- NMOSD occurs in all parts of the world. It is more common among people of African and Eastern Asian descent than in people who are white. NMOSD may be the most common demyelinating disease within the African and Eastern Asian communities.
- NMOSD can occur at any age — in children as young as 3 and adults as old as 90 — but appears most often between ages 30 and 50.
NMOSD and MS share some symptoms, and in fact experts used to think it was a form of MS. But there are key differences between the two of them:
- NMOSD attacks may affect both eyes at the same time. MS usually affects one at a time.
- NMOSD usually affects only the optic nerve and spinal cord although there may be lesions in specific areas of the brain (such as the brainstem). MS typically affects multiple areas of the brain as well as the spinal cord and optic nerve.
- Cognitive changes are not typically a symptom of NMOSD. Due to the effects on the brain, people with MS experience cognitive changes over time, such as changes in memory, reasoning and problem-solving.
- Disability from NMOSD results from relapses and is rarely progressive. MS can start off as or develop into a progressive disease.
- NMOSD attacks are generally more severe than MS attacks.
- In addition to the procedures doctors use to diagnose MS, they also have a blood test for NMOSD. It looks for the AQP4-IgG antibody, which is present in about 70% of people with NMOSD.
Read about other diseases with symptoms similar to NMOSD and MS.
There is no cure for NMOSD at this time, but there are effective treatments. The standard of care for an attack of NMOSD includes the following:
- Intravenous (into the vein) high-dose corticosteroids (methylprednisolone) to reduce the inflammation of the nervous system.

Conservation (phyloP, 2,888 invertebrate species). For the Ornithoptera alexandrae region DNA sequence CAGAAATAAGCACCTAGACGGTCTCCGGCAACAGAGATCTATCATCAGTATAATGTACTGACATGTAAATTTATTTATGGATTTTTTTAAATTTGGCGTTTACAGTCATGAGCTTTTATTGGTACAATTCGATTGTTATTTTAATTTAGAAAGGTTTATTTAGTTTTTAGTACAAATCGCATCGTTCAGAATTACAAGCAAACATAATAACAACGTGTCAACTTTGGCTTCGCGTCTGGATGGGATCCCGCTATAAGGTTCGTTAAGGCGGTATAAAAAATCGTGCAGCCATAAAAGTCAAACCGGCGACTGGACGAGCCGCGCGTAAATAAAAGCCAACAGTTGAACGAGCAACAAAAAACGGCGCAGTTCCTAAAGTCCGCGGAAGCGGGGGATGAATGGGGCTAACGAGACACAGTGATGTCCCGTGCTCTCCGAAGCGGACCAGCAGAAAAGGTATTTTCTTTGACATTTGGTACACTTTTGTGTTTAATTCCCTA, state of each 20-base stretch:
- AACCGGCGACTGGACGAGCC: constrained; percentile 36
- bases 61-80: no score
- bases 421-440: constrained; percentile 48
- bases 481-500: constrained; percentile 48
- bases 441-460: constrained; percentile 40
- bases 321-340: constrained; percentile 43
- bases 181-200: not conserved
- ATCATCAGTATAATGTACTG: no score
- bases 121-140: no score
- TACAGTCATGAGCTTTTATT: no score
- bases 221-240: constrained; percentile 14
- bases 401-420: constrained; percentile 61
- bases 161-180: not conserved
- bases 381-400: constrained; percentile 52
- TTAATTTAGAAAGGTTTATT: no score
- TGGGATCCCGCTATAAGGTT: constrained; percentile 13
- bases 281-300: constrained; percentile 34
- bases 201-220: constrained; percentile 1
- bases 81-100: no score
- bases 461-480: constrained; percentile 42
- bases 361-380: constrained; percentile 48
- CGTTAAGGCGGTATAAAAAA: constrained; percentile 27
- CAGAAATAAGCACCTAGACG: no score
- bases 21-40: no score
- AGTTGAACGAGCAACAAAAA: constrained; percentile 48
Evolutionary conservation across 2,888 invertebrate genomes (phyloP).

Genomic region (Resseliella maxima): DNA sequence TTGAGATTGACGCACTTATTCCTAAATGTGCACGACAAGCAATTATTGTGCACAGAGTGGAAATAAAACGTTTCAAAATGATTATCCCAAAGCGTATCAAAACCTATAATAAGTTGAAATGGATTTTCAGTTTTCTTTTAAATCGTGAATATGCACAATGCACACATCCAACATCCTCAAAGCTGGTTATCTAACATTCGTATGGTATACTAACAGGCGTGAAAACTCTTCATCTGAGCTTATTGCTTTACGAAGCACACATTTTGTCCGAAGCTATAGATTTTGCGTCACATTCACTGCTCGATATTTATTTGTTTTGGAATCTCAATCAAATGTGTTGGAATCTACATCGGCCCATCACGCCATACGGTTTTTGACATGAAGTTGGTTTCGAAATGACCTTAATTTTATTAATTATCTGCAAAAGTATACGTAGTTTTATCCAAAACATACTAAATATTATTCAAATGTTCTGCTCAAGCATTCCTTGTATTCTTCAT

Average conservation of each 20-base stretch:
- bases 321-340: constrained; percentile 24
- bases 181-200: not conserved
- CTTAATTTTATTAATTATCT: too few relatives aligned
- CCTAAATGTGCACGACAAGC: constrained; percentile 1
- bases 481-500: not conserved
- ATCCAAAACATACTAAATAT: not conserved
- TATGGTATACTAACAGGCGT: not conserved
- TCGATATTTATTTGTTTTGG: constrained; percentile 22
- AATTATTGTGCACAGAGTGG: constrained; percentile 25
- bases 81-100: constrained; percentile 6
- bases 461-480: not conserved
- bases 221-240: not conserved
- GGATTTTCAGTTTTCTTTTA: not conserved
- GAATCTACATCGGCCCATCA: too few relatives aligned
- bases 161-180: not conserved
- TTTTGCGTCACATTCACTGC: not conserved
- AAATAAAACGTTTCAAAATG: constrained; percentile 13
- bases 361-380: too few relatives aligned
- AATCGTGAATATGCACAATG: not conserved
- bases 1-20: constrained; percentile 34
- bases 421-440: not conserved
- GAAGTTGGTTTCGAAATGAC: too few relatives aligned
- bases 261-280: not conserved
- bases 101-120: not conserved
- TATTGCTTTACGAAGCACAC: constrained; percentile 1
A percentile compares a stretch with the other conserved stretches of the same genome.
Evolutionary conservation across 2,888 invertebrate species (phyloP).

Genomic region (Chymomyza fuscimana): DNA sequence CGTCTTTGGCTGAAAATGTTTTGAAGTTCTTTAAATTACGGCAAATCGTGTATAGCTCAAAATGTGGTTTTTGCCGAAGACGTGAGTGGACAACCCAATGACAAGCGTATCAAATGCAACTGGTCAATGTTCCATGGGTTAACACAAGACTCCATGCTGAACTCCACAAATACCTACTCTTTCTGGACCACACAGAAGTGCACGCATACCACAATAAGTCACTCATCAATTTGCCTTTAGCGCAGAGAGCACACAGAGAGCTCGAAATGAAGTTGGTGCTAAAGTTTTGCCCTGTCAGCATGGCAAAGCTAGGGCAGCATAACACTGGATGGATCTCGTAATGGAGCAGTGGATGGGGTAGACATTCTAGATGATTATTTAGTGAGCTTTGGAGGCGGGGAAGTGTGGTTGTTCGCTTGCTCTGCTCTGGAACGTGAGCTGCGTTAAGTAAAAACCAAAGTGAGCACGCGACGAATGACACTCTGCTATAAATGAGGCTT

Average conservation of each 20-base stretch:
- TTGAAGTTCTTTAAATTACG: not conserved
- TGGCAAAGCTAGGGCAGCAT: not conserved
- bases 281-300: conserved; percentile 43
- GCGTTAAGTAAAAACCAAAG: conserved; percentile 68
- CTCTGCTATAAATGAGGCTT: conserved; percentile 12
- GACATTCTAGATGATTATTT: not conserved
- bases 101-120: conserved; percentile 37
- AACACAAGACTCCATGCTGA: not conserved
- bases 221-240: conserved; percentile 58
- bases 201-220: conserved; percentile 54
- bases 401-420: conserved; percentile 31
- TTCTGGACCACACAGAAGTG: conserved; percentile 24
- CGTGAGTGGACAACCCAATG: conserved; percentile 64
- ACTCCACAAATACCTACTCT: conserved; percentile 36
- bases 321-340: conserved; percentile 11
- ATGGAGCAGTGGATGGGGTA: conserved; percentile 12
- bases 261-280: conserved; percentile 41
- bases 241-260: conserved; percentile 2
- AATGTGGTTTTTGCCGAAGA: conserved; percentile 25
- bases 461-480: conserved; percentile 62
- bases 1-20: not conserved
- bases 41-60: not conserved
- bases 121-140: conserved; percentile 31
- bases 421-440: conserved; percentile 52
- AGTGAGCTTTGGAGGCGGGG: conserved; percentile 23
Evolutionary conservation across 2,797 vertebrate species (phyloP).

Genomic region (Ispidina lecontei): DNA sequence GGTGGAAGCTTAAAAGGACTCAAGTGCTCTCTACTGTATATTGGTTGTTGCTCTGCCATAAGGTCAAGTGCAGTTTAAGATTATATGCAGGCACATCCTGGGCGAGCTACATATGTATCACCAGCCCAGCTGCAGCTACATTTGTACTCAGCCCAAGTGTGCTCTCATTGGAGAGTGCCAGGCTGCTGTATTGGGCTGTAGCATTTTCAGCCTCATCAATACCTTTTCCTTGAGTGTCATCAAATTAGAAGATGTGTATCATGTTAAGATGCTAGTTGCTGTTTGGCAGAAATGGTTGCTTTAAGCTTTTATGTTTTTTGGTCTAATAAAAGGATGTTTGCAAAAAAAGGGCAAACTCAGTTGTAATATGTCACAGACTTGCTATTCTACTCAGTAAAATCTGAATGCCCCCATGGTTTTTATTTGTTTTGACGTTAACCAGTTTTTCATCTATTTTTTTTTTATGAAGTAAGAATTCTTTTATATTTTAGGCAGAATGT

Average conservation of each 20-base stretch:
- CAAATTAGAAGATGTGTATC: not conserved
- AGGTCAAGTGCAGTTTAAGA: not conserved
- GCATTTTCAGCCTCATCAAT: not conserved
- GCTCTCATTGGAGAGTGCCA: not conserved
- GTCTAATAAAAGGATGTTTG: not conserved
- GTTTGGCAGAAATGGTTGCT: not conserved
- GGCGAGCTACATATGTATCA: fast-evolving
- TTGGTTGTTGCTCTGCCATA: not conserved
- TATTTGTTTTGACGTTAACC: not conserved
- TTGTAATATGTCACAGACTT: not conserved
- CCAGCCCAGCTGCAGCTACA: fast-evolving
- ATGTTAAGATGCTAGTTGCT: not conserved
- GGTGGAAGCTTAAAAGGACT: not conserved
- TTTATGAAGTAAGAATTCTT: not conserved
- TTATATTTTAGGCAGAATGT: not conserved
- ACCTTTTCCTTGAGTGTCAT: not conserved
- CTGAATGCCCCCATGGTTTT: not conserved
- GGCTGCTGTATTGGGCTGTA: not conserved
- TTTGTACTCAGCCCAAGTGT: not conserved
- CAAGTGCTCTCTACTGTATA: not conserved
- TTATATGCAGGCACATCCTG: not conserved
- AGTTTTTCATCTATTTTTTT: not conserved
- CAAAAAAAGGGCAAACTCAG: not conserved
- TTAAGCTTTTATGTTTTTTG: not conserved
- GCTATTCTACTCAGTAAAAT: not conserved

- Plasma exchange (PLEX) for severe attacks or if no improvement occurs with corticosteroids.
- The goal of PLEX is to lower the level of anti-AQP4 antibodies in the blood.
- PLEX involves removing blood from the body through a needle and tubing. Through a series of steps, the plasma (the liquid part of the blood) is separated from blood cells and replaced with an artificial plasma substitute. The plasma substitute and blood cells are combined and then returned to the body intravenously.
- The procedure lasts several hours and may be repeated multiple times over a number of days.
Because the likelihood of recurrence is very high and attacks are generally severe and often result in permanent disability, ongoing treatment to suppress the immune system is necessary. The U.S. Food and Drug Administration (FDA) has approved 3 drugs specifically for treatment of anti-AQP4 positive NMOSD:
- Eculizumab (Soliris®)
- Inebilizumab-cdon (Uplizna®)
- Satralizumab-mwge (Enspryng®)
Other drugs that are used off-label to prevent attacks include:
- Azathioprine (Azasan® and Imuran®)
- Mycophenolate mofetil (Cellcept®)
- Rituximab (Rituxan®) and biosimilars
The resources below offer information and support for people living with NMOSD and their families.
- The Siegel Rare Neuroimmune Association (SRNA) is a nonprofit organization dedicated to the support of people with Acute Disseminated Encephalomyelitis (ADEM), MOGAD, NMOSD, optic neuritis and transverse myelitis. They support individuals living with these diseases and their families, maintain a clinical care network and fund research.
- The Sumaira Foundation is dedicated to generating global awareness of NMOSD and MOGAD, supporting research to find cures and creating a community of support for those affected by these diseases.
- The Guthy-Jackson Charitable Foundation funds research to accelerate solutions for NMOSD, spreads awareness and runs support groups for those living with NMOSD and their loved ones.
- Ask an MS Navigator — While the organizations above are the best resources for information and research on NMOSD, our MS Navigator team can provide help in understanding health insurance, resources for facing financial challenges and assessments for personalized case management.
Reviewed by Shuvro Roy, MD, and Elias Sotirchos, MD, August 2022.